You might want to aim for more balance instead of slyly insinuating things if you want your questions to be taken seriously. Yours is a laundry list of the absurd, the unbalanced and the mis-stated. Try paring it down and taking yourself and the readers seriously.

    • In answer to one and ten and 8, he confessed there is no other side. In answer to 2, and 3: they knew he was not complying with hilchos yichud.

      In answer to your last question. It is because of the ongoing tuition deposit dispute. That these seminaries that failed in there duties until now would refuse to return the deposits is chutzpa beyond belief.

  4. I actually have not spent much time reading Daniel Eidensohns blog. I am just confused and unsure what to believe. I am looking for clarity and an understanding of what really happened and what I am supposed to think.
    Is there even evidence of guilt? I dont know. My questions are “uninteresting” because I am totally ignorant. I dont know much, and that is why I am asking those questions. So that I will understand and get rid of my ignorance of the whole situation.

    • Your claims of ignorance may be true, but they are an ignorance clearly informed by reading RDE’s blogs at length and not bothering to read the other side. I find the claim of ignorance disingenuous in light of the totality and tone of your questions. Really?

  5. 1. When did the CBD originally contact the IBD and for what?
    2. What was the reason and purpose Rav Feldman got involved and why did he leave?
    3.Is the IBD using eidensohns blog to trash the CBD and if so, why?
    4. The bottom line, are girls going to the seminary or did some back out, and how many ?
    PS I fully respect both batei dinim, and I can only assume there was some major miscommunication between the two. One should not take my questions in any other way.

    • The CBD did not contact the IBD at first. They had an ongoing investigation going back for months. Around May of 2014 they concluded their investigation enough to write out conditions for Meisels which Eidensohn and I posted. These conditions included Meisels completely removing himself from any contact with potential victims, entering therapy, reporting to some party (undesignated) regularly, and completely removing himself from any direct or indirect involvement in “decision making” for the seminaries still at that point under his control.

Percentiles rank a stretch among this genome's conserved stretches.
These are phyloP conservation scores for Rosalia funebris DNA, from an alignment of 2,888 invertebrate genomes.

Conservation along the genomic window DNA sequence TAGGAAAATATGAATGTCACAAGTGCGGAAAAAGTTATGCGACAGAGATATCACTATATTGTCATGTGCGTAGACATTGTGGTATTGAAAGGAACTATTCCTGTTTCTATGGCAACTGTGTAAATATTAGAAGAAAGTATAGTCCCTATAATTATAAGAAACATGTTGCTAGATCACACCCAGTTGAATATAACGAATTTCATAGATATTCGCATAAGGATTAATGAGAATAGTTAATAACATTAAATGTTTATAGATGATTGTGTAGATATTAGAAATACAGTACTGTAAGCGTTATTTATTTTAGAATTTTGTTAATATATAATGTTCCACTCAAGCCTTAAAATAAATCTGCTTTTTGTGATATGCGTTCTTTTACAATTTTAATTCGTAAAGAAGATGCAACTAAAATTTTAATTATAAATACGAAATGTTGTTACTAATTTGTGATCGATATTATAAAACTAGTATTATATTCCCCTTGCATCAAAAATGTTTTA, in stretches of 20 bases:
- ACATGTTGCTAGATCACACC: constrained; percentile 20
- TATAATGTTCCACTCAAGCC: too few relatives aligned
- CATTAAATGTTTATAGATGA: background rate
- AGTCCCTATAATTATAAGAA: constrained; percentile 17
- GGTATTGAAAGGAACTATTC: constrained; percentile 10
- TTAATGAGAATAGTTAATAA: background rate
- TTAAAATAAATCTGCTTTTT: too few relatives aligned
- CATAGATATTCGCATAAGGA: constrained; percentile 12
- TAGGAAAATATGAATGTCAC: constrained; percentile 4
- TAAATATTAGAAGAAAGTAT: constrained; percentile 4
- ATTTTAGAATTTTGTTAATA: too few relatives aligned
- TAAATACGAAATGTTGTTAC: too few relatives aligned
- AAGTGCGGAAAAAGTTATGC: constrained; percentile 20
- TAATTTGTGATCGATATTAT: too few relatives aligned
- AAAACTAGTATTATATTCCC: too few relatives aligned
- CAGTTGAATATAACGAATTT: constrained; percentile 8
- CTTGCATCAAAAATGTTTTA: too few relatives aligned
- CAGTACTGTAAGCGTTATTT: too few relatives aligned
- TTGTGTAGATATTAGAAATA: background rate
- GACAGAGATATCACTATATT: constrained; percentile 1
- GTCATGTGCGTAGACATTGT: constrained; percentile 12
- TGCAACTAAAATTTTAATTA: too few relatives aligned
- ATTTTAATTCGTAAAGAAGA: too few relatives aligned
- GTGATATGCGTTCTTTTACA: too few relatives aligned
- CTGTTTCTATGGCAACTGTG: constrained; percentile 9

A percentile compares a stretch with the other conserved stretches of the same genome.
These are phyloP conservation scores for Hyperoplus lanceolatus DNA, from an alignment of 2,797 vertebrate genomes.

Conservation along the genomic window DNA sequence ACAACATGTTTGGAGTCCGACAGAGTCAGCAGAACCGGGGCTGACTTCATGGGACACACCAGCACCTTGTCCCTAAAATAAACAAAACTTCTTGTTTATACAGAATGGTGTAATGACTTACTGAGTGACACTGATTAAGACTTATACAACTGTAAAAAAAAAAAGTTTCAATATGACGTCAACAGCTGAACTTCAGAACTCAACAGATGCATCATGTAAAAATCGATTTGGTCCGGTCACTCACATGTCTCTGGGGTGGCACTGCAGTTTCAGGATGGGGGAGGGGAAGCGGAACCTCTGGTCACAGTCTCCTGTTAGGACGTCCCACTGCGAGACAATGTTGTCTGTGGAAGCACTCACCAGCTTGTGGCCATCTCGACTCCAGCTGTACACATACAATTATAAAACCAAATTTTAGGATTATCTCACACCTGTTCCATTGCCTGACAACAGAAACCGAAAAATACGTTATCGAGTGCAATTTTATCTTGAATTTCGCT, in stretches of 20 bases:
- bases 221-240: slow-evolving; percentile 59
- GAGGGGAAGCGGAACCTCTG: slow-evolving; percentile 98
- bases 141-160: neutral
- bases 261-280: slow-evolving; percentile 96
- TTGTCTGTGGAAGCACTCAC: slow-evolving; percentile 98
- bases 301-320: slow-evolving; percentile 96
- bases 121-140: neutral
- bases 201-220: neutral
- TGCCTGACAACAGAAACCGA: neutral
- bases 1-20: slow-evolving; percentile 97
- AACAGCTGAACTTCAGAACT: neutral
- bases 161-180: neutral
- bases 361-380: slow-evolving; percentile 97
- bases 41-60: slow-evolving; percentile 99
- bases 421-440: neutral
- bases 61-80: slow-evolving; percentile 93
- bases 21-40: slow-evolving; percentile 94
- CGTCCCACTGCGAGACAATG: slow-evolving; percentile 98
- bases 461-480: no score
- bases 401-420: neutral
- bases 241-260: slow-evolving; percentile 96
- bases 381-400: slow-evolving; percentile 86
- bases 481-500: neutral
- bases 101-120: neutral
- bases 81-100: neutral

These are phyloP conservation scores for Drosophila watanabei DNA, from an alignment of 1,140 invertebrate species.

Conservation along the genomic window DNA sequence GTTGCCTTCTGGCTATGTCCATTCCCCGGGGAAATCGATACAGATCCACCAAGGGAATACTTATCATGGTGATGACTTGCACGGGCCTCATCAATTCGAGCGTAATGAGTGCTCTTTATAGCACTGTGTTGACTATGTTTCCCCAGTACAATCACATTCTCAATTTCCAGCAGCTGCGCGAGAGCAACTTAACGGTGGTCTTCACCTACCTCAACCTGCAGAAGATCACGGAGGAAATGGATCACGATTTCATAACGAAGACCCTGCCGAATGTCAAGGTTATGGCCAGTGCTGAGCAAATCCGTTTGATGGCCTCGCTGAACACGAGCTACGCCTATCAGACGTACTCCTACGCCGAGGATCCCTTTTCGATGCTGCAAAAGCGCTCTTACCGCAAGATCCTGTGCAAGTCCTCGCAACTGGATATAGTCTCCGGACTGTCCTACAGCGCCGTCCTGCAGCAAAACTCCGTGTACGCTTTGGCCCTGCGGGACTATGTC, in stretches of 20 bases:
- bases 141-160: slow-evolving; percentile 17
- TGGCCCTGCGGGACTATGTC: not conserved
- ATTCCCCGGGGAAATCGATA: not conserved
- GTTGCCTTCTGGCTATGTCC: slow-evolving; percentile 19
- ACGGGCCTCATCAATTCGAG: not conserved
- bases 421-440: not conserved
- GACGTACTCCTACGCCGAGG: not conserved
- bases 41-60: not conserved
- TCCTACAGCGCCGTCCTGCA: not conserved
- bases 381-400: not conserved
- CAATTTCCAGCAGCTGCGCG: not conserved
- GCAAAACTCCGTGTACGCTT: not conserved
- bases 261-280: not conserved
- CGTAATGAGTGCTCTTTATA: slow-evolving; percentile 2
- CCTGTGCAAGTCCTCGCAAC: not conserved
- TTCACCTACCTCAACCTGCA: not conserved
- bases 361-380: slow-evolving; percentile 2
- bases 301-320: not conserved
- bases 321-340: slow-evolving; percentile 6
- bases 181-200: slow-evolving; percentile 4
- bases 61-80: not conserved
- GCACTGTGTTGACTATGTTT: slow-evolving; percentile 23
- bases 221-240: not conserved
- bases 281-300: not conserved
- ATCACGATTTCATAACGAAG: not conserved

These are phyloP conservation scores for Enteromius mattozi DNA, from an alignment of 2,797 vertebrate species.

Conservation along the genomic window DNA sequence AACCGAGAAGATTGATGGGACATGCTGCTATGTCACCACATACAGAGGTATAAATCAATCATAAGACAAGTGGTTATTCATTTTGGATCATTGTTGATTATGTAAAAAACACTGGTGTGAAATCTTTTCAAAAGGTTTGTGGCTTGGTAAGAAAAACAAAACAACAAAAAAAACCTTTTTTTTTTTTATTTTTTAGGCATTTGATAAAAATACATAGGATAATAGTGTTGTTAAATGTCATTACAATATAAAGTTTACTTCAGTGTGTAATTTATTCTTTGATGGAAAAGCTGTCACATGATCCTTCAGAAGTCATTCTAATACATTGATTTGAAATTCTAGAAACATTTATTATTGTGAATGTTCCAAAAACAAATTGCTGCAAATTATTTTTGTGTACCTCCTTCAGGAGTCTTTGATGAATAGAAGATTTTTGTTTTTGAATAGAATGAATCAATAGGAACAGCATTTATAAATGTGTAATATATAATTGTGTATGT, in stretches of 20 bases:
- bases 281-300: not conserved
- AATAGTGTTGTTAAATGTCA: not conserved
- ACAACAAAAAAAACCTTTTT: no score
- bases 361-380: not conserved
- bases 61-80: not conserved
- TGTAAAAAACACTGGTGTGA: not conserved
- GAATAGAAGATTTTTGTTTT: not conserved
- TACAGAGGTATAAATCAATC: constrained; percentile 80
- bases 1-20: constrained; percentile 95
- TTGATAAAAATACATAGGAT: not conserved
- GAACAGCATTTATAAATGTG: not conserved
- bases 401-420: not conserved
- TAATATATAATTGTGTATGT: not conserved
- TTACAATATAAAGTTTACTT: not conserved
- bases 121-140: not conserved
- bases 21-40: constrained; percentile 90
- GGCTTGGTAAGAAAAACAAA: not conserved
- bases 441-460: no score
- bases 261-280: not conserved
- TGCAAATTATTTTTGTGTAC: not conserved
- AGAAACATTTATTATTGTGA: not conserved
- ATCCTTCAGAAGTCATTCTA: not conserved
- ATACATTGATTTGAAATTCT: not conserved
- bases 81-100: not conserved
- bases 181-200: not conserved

At that point there was no IBD/3IRs. Rabbi Cohen of CBD discussed the case with others at a periodic Torah Umesora meeting in May 2014. Rabbi Feldman offered to help deal with the issues on the Israeli end. R. Feldman had lived in Israel for ~25 years before coming to NIRC/Baltimore in ~2000. At this point the trail gets muddy about who RAF approached and how the IBD/3IRs were assembled, what authorization they had, etc. What is clear is that at some point between the initial contact and July 10th the relationship broke down to the point we are now at.

      My best guess is that the relationshp was already strained by Malinowitz’s lies about R. Cohen and their failure to force Meisels to completely divest himself of any control of the seminaries, and the failure of the 3IRs/IBD to deal with those seminary staff who enabled the abuse. Perhaps, the CBD thought that issuing their ruling about attending would give the 3IRs/CBD the leverage to finally force Meisels to comply. But then the 3IRs/IBD responded by saying the seminaries were great apart from 1 unnamed person who was no longer there and the parents should all stick to their fall enrollment plans. At that point all further collaboration became impossible.

      At least about 10% of potential attendees are not going even though most have either not gotten refunds or not found other seminary placements. I suspect many more would switch enrollments if they could both get refunds and find alternative seminary slots.

        • I do not. However, neither a beis din nor a court needs the consent of the affected parties for the ruling to be binding. In secular courts there is an appeal option, though the ruling is binding pending appeal (unless the court “stays” it). Beis din does not have appeals. Yep, that is how the system works.

  6. Deleted for trolling. Identical misleading question were asked and answered. Also deliberately named individuals with no apparent purpose other than using this site to harass them. Banned from further commenting.